At work this week, I had to clean up someone else’s poop.
It’s not the first time, nor will it be the last. No, I’m not a custodian (the unspoken heroes of our building), but a Kindergarten teacher. As we dealt with the situation at hand, I thought in my head with a smirk, “You’re lucky I love you!” I adore my students, easily and ardently I love them. Quite literally, this teacher would do anything for them. But what about those who aren’t so easy to love?
As my students bring in their leprechaun traps and we decorate our windows with shamrocks, I start thinking about the real reason we celebrate St. Patty’s Day. Yes, it’s fun to dress in green and eat your shepherd’s pie, but this holiday celebrates something so much more than a color, little ginger people hoarding gold, and good luck… it’s a story of authentic love.
Trigger Warning: St. Patrick was not Irish. Nor was he ever officially a canonized Saint. He was, however, a teenage Englishman who was kidnapped by Irish druids and forced into slavery. While in bondage, he clung to prayer to the Christian God he had ignored in his youth. Six years a slave, Patrick was able to escape and make his way back to his homeland. But here is the cool part. After being kidnapped, isolated and mistreated by his captors, his heart gained a deep compassion for the people of Ireland. No, I don’t think it’s Stockholm Syndrome, but rather a Christ-like compassion for those who are lost. Patrick returned to Ireland and spent the rest of his life dedicated to ministering to those who had harmed him.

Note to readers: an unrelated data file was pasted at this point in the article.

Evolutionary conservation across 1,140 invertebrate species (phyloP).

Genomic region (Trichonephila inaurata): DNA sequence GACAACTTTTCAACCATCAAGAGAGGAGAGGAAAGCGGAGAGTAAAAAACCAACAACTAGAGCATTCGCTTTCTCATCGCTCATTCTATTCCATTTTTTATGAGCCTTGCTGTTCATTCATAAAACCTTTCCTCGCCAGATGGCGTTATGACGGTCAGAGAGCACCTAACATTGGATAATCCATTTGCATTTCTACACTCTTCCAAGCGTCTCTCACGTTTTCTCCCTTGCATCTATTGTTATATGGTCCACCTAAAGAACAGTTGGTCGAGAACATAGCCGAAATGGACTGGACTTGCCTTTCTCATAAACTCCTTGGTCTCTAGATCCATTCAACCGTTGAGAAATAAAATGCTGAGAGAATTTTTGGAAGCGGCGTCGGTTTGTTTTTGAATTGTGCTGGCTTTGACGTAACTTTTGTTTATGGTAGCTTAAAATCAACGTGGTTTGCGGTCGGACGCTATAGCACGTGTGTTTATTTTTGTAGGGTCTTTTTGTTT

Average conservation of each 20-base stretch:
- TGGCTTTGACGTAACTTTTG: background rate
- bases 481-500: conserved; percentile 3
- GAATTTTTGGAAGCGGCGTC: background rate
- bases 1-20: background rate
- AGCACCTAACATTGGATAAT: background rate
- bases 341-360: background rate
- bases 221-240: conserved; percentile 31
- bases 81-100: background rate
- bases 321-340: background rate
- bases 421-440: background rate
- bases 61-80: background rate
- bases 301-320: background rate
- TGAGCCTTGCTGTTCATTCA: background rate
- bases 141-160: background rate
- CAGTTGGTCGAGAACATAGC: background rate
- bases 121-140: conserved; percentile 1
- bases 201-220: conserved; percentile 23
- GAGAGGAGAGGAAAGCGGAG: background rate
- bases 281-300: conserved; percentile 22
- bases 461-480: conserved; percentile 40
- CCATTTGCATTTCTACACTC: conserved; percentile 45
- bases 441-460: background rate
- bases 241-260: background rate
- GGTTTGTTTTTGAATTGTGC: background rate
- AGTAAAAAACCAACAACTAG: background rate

St. Patrick dedicated his life to loving those whom he had every excuse to hate…
As my classroom is about to be covered in green food coloring, glitter, and die cut shamrocks, I will be reminded by the symbols of this holiday to intentionally show love to the people who make life difficult 🙂
Red Hair– Even Gingers need love. Okay, I’m just joking because making a judgement based on someone’s hair is about as trivial as it comes… YET, I am so guilty of letting little quirks and inconsequential things get to me. They fester and become a hurdle in showing people the love that they deserve. Proverbs 22:10 says that we must, “Kick out the troublemakers (mockers, scoffers) and things will quiet down; you need a break from bickering and griping.” Sure there are plenty of people that we can complain about and complain to, yet, most of the time, the mocker is our own spirit ruminating about these trivial things. The more time we spend fixating on the negative, the more it becomes the center of our focus. We have the power to change that toxic thinking about people. “We destroy every proud obstacle that keeps people from knowing God. We capture their rebellious thoughts and teach them to obey Christ” (2 Corinthians 10:5).